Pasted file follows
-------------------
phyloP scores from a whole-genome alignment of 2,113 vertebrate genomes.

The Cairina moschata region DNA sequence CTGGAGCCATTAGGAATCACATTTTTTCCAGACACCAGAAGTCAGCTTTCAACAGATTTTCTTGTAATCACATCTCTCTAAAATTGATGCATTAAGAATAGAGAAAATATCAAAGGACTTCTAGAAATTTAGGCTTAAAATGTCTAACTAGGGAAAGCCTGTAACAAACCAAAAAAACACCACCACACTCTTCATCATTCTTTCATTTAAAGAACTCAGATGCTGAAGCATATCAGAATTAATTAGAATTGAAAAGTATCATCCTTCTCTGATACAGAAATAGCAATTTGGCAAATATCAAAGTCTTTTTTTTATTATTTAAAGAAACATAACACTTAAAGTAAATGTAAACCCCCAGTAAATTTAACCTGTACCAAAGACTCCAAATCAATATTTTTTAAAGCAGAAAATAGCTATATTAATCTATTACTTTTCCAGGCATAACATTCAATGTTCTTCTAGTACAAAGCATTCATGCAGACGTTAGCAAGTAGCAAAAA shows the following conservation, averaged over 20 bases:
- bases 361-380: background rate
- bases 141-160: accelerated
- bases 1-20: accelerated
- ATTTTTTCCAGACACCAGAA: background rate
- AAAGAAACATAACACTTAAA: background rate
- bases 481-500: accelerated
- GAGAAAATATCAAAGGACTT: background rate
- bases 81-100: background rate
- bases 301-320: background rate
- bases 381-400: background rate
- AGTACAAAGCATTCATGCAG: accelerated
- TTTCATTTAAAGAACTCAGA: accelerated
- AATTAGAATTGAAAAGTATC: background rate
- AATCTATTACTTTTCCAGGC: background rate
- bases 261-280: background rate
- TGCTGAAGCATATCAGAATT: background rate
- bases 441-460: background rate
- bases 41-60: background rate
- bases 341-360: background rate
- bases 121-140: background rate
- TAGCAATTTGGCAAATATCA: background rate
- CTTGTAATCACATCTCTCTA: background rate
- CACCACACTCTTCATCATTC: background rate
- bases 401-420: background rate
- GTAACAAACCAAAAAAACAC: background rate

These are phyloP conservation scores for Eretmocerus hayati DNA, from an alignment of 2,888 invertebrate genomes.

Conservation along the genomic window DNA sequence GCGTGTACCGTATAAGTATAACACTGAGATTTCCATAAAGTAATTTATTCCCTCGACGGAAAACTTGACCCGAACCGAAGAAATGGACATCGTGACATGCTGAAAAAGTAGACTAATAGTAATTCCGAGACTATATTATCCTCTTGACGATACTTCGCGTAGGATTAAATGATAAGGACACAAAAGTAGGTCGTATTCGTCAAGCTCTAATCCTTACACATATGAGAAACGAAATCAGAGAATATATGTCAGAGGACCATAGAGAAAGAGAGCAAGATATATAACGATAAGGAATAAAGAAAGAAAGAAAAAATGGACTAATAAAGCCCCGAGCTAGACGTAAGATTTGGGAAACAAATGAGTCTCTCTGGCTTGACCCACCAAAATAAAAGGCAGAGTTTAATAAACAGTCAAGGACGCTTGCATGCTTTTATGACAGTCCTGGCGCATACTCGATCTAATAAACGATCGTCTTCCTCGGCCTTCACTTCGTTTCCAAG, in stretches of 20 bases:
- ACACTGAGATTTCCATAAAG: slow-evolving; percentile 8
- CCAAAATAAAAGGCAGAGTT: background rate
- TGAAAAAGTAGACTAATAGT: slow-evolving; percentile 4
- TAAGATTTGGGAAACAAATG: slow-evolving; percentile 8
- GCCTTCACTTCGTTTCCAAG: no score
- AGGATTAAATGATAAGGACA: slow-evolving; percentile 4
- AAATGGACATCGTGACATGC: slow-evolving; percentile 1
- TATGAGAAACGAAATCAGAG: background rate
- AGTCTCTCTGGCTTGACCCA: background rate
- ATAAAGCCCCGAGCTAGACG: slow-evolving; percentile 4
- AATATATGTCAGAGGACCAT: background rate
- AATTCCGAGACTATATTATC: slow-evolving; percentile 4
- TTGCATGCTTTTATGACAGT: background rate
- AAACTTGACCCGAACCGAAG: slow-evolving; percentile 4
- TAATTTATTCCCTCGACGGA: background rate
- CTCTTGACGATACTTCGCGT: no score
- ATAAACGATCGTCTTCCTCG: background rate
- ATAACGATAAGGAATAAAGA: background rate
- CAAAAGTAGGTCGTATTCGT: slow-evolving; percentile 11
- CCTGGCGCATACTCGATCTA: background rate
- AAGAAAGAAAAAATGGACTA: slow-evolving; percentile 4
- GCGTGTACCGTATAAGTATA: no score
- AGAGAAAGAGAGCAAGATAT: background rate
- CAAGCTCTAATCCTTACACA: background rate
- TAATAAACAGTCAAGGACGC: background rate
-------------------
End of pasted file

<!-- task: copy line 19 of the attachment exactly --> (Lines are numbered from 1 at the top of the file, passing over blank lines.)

- bases 441-460: background rate